Reed and Fowler ready to lock horns again
Patrick Reed and Rickie Fowler fought for the Green Jacket on Masters Sunday and it is not hard to imagine them scrapping it out for the Claret Jug this week.
All eyes are on Carnoustie and The 147th Open, where the world’s finest are bidding to be Champion Golfer of the Year – and the American duo are two of the form horses.
Reed already has one major to his name after claiming The Masters in April and is chasing the Claret Jug to enhance an already incredible year, while Fowler has a string of top-ten finishes in golf's biggest tournaments.
The popular 29-year-old has a pair of top-tens at The Open alone and arrives at Carnoustie in fine fettle after an impressive tied-sixth finish at the Scottish Open on the Gullane links - and he admits this would be the perfect place to break his duck.
Fowler and The Open have an intriguing history. It was at Royal St George’s in 2011 that he burst onto the scene before finishing just two shots and one place off Rory McIlroy three years later at Royal Liverpool.
Despite that, he has not cracked the top 20 in his last three attempts and the Florida ace is adamant it’s time for another shot at the trophy.
“I feel great for The Open,” he said.
“I am heading up on Tuesday to get a look at it, I like where my game is at and I am over here ready to go – I am feeling very confident.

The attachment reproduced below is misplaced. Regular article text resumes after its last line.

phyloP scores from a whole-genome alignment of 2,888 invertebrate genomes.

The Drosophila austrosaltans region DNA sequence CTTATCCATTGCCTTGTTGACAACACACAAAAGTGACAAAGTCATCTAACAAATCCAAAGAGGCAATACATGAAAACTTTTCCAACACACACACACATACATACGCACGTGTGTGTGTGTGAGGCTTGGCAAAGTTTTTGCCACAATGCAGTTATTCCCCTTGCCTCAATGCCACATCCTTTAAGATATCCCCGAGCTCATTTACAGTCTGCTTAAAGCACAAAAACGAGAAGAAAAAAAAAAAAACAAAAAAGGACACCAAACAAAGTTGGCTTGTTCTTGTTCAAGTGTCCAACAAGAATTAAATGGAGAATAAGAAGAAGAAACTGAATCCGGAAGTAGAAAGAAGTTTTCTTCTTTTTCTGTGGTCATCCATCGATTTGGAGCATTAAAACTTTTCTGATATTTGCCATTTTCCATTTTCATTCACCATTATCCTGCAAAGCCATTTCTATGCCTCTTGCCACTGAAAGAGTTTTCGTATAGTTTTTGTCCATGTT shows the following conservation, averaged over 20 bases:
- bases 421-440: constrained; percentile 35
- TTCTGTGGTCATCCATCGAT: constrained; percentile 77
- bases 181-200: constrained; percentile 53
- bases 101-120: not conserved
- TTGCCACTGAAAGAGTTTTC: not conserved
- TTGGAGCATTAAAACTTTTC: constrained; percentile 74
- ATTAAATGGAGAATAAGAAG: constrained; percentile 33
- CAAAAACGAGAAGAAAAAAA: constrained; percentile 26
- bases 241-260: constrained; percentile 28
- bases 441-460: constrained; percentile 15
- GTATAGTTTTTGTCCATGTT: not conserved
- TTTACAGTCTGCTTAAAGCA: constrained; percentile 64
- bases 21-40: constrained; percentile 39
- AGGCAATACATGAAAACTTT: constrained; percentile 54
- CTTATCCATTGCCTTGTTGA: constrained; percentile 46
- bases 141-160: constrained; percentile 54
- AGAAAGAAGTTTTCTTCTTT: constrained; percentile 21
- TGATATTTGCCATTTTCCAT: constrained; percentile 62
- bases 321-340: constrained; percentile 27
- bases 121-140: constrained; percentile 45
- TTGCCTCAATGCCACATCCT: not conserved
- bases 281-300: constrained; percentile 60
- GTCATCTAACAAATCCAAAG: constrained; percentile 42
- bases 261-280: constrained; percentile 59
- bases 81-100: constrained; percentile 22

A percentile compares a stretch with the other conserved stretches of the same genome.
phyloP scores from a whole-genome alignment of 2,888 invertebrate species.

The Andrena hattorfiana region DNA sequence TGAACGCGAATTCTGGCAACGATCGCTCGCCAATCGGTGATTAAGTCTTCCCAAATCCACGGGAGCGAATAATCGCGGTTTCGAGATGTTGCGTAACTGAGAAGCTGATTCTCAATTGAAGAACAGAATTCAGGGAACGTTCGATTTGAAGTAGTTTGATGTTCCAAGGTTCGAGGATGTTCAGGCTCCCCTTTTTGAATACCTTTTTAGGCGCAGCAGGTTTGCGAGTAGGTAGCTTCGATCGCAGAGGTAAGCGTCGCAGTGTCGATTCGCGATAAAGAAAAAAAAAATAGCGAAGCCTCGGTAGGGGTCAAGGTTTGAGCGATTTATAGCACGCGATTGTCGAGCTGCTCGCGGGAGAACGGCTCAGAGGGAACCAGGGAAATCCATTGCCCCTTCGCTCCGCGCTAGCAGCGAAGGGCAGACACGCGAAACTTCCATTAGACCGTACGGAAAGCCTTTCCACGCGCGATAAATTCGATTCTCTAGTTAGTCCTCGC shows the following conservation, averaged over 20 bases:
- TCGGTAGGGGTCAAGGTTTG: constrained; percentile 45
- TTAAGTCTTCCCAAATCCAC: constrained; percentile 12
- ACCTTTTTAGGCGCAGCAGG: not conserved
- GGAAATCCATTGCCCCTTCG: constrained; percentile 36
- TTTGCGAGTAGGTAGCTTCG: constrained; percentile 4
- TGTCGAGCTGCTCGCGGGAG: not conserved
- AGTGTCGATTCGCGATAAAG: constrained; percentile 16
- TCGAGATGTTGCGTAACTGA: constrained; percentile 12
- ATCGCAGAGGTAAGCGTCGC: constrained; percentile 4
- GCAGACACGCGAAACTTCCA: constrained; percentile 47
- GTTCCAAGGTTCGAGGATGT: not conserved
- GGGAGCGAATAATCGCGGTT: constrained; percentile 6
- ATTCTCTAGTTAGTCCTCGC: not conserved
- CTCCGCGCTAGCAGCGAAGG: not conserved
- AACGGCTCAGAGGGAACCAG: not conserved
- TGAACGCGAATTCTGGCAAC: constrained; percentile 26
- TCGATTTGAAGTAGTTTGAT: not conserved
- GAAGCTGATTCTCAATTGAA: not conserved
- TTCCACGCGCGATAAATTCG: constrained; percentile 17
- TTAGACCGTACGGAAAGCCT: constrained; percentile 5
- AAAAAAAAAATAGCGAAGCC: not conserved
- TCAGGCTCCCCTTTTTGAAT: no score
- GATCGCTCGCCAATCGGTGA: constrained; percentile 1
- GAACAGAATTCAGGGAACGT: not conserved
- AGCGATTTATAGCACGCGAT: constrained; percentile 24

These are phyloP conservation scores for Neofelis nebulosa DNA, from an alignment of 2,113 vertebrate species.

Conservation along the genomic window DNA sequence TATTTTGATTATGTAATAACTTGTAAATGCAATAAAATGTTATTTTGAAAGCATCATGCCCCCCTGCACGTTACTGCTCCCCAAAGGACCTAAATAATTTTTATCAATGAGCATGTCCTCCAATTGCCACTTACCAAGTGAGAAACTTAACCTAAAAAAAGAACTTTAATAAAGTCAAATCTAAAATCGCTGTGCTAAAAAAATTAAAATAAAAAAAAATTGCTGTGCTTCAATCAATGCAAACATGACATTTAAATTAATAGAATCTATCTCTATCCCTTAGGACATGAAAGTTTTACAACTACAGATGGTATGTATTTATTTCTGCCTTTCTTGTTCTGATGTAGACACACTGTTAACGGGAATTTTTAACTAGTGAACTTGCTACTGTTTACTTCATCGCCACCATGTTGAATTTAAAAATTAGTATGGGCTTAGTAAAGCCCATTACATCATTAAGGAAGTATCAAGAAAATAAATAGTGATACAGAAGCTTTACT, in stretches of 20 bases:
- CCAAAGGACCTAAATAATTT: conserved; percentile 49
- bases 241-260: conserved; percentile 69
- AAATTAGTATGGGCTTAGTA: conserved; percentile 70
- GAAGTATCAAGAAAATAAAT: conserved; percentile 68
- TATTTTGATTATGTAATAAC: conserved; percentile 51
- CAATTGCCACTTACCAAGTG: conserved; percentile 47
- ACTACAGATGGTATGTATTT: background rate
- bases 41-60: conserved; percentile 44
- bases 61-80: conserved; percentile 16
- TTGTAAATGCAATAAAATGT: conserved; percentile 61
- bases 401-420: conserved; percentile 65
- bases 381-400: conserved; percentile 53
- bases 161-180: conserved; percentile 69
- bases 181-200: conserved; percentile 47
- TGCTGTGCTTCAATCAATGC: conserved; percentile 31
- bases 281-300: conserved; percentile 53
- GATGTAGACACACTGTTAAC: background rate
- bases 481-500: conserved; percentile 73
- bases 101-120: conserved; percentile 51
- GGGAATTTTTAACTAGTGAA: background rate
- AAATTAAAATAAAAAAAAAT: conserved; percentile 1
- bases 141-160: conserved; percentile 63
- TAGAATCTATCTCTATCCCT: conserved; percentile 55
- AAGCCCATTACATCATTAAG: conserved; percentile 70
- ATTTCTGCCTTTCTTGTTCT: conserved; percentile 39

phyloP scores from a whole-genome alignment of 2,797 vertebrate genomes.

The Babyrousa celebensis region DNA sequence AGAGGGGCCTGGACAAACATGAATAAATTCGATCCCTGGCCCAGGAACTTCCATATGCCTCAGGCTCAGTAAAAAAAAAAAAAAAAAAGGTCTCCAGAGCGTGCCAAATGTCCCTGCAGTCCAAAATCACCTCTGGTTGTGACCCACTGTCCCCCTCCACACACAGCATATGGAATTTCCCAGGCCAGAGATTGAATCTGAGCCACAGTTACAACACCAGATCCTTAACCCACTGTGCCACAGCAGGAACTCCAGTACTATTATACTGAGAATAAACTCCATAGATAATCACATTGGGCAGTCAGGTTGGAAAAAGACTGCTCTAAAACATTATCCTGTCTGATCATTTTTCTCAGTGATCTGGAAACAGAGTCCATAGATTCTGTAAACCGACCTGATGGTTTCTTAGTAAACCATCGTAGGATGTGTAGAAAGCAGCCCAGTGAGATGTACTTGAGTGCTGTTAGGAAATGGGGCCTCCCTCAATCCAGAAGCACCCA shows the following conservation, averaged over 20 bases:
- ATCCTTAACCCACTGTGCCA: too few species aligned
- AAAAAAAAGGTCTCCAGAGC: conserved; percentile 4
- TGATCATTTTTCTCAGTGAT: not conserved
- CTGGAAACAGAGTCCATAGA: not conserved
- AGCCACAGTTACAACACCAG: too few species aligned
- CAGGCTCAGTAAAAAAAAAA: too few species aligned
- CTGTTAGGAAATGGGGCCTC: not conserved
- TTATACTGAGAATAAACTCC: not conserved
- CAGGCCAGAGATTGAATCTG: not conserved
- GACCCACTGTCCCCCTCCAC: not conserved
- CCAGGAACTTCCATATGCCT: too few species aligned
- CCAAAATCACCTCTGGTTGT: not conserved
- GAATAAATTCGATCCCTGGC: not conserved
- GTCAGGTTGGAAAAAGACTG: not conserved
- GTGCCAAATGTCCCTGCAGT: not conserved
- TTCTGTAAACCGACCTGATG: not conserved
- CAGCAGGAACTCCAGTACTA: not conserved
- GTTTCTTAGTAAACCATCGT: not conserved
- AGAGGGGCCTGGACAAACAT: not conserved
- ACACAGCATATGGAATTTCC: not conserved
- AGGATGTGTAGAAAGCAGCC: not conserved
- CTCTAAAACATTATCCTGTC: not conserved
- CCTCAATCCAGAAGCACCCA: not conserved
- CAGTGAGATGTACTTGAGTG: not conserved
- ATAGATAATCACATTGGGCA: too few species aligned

“The Scottish Open is always a good place to get ready for The Open and I feel like I have done that.
“There are a lot of positives for me coming into it this year, I played well and hit the ball great – I got done everything I wanted to.
“Carnoustie is very firm and fast. The greens will only dry out as the tournament gets going but tee to green it is quick and it will be tough to stop the ball on the fairways.
“It will be a challenge to do a good drop to hold the ball when the wind gets across, the wind will take it and who knows where it will go – that is the fun of Carnoustie and I am ready.”
Reed is one of many top players standing in Fowler’s way. The 27-year-old admits he initially struggled to adjust to the pressure and scrutiny brought by major golf, but three top-five finishes in a row shows something has changed.
Doubters could argue that the Carnoustie links is a long way from the wisteria and magnolia that decorate Augusta National – but Reed can’t wait.
“I am treating them (majors) like normal events. That is an easy thing to say but I used to put more pressure on and you try and hit the ball harder and further,” he said.
“I tried to force things but it did not work for me early on in my majors. So since then I have to tried to have fun and relax. If I treat every shot like I am back home then I will do okay.
“I have had some good finishes and a win so it’s working. I feel like the biggest thing is controlling the hype of the week.
“I can’t wait to get going out there now, I am feeling strong and confident about where I am at. It’s going to be fun.”
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